Joan Carden Award 2017 – Applications open

Applications are currently open – closing April 28th – for entries for this year’s Joan Carden Award.

Conducted with the gracious support of Miss Joan Carden AO OBE, this Award aims to:

  • identify and encourage young singing talent
  • strengthen the Choir’s relationship with the University of Sydney and the Sydney music community, and
  • honour the contribution of Joan Carden to music in Australia.
Ashlyn Tymms Photographer David Gross

Ashlyn Tymms

The last winner of this biennial event, in 2015, was mezzo-soprano Ashlyn Tymms. Ashlyn is currently a HF Music Scholar at the Royal College of Music, London, undertaking a Masters of Performance. Her numerous exciting recent engagements in the UK and elsewhere have included performing as a soloist within Vaughan Williams Serenade to Music with the Royal College of Music Symphony Orchestra at Buckingham Palace hosted by His Royal Highness The Prince of Wales in February. She returned to Sydney to perform the alto solo parts for the CPE Bach Magnificat and J D Heinichen’s Mass no.9 in concert with SUGC last August, and we look forward very much to welcoming her as soloist for the Sydney Sings Verdi Requiem concert in Sydney Town Hall this November.

This year on August 13th, the finals of the 2017 Joan Carden Award will be held in the Great Hall of the University of Sydney, accompanied by a full orchestra. The audience will once again participate in the judging through a ‘Peoples’ Prize’.

If you enjoy the performances of the soloists at our concerts, this is definitely a date for your diary. And if you are – or have a friend or relative who is – a young professional soloist, then this could be your/their chance to perform and to win a prestigious Award with a significant cash prize.

Young singers aged between 22 and 35 years are invited to become part of this exciting event! The Award has a cash prize of $6,000 and the opportunity to perform as a soloist in one of the Choir’s forthcoming concerts. Apply here – the closing date for applications is Friday April 28th 2017.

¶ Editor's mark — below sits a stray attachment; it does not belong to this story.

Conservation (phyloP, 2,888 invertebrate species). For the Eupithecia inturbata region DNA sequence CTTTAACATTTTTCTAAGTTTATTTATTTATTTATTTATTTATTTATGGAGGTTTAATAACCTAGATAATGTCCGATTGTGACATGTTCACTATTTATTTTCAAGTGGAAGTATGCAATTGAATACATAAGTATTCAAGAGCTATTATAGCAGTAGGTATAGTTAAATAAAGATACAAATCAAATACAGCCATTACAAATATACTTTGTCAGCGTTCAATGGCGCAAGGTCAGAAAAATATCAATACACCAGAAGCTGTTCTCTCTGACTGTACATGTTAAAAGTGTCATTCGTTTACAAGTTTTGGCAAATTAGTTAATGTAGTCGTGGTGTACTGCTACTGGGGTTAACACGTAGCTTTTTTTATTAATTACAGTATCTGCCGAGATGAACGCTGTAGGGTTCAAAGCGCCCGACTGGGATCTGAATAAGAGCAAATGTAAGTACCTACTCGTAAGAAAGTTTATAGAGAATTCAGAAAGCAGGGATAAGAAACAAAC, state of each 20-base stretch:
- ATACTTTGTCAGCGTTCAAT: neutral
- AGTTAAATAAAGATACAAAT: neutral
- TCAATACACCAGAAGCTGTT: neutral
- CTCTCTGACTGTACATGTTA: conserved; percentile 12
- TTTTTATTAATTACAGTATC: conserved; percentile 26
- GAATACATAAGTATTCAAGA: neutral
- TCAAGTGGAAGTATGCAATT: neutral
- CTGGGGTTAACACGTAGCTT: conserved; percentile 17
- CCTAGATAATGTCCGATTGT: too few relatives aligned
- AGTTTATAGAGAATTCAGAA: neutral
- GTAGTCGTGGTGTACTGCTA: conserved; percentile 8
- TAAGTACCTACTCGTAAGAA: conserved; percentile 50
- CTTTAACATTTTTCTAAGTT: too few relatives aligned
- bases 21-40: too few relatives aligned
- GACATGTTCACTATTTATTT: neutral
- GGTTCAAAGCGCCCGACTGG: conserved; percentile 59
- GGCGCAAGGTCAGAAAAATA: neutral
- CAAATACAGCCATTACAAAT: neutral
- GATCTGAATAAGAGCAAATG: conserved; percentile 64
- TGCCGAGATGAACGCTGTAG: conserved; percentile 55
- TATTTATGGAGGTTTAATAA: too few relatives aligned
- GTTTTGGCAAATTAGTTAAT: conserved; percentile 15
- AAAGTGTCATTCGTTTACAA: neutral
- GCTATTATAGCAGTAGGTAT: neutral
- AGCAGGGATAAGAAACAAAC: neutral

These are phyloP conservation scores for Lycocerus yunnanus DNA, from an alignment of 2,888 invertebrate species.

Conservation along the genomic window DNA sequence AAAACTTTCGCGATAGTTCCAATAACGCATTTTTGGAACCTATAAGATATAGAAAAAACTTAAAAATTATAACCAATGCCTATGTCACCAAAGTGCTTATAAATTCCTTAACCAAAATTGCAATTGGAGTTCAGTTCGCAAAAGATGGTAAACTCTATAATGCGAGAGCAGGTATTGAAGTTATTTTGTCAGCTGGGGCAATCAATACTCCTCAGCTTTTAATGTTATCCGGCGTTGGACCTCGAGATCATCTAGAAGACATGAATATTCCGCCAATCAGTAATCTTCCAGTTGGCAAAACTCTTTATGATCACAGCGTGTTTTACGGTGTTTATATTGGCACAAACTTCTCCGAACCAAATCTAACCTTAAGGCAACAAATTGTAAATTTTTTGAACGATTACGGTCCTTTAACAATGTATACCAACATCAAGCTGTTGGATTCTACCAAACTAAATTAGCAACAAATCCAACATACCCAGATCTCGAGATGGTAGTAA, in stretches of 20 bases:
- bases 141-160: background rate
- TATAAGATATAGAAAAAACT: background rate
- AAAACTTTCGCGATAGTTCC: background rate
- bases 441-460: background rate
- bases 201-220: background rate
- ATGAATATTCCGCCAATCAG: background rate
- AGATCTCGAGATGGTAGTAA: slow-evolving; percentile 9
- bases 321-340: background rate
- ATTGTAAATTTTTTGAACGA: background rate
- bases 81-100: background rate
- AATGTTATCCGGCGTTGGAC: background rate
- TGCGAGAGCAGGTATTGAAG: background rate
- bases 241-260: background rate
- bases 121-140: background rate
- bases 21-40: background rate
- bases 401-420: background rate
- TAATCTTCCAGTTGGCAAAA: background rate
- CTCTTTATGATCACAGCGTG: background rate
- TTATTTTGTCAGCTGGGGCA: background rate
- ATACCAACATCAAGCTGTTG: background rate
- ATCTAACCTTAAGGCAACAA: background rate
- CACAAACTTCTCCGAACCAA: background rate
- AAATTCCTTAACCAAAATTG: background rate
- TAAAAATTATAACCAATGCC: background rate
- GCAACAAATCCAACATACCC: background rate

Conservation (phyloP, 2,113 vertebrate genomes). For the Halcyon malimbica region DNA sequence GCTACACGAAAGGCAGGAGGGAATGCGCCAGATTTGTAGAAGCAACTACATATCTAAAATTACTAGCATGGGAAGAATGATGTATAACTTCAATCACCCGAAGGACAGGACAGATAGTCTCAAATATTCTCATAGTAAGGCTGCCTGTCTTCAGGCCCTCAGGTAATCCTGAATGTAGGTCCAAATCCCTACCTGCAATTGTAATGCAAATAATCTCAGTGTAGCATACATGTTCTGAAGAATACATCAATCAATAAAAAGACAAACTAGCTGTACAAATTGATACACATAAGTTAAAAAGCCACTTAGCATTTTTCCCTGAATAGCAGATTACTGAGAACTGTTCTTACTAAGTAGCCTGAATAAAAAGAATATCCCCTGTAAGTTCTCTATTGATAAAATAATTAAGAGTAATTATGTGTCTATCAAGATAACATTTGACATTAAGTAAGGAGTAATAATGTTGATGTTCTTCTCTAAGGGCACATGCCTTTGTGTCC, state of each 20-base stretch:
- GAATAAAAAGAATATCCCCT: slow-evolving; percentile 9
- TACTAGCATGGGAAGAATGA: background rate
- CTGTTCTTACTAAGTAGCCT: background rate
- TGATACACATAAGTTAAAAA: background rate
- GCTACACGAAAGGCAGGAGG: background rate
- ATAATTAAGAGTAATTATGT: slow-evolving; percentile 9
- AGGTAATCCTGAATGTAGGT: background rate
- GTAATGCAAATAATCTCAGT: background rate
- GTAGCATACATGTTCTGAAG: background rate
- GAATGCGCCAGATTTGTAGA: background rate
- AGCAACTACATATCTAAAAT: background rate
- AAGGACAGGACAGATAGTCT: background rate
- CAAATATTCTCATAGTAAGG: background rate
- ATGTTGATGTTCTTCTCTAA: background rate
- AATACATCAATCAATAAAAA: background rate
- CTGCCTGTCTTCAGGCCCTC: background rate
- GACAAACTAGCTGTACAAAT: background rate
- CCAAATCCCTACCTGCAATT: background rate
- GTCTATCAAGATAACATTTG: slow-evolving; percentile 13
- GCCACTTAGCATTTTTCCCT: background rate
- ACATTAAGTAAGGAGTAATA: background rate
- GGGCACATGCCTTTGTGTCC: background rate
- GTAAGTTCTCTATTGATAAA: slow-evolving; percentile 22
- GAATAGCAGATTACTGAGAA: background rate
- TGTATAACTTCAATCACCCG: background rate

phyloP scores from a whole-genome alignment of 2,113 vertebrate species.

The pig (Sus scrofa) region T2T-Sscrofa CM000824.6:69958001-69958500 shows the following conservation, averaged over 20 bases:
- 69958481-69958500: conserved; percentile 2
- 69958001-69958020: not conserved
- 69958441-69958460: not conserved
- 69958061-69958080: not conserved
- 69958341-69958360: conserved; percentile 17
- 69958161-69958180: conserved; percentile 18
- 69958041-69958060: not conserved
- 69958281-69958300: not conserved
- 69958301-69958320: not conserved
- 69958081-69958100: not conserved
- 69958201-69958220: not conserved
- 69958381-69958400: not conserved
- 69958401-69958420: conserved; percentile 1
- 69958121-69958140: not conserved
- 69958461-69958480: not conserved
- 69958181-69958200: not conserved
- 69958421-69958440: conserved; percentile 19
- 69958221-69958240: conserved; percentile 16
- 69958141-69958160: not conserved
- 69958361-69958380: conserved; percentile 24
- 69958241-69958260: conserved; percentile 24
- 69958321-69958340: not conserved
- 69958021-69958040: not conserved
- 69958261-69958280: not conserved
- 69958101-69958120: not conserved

David Moser

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Adrian Tamburini – Bass-Baritone Extraordinaire

Adrian Tamburini

In recent years, Adrian Tamburini has become one of the Choir’s favourite soloists. Adrian first sang with us as bass soloist in the premiere of Christopher Bowen’s An Australian War Requiem in August 2014, and returned for Dvořak’s Stabat Mater, von Suppé’s Requiem and, most recently, Haydn’s Die Schöpfung, the brilliant recording of which I am listening to, as I write. Those performances were all outstanding and Adrian contributed significantly to their success. We look forward to future engagements for him with the Choir.

As a Principal with Opera Australia, Adrian is a splendid asset. He plays Zuniga in the current production of Carmen on Sydney Harbour.  His performance in this small role drew the following striking comment from the SMH’s music critic, Peter McCallum who stated “As the officer, Zuniga, Adrian Tamburini creates a persona of imperious entitlement.”

His talent is further evidenced as the recipient of the 2017 Opera Award, a prestigious prize which will allow him to continue his studies in Europe.

We congratulate Adrian on his successes and look forward to the time when we have the chance to see Adrian in a robust role, such as King Philip in Don Carlos or Germont père in La Traviata. That too would surely be a brilliant performance!

John Bowan

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Noah Peres – The Interview

noah-peresWe are delighted to welcome our new accompanist Noah Peres. Not only is he a great musician but he  understands our fearless leader’s political sense of humour which makes for happy rehearsal periods. Noah is studying advanced maths at the University of Sydney so we asked him  to tell us a little about himself

Where were you born and do you come from a musical family?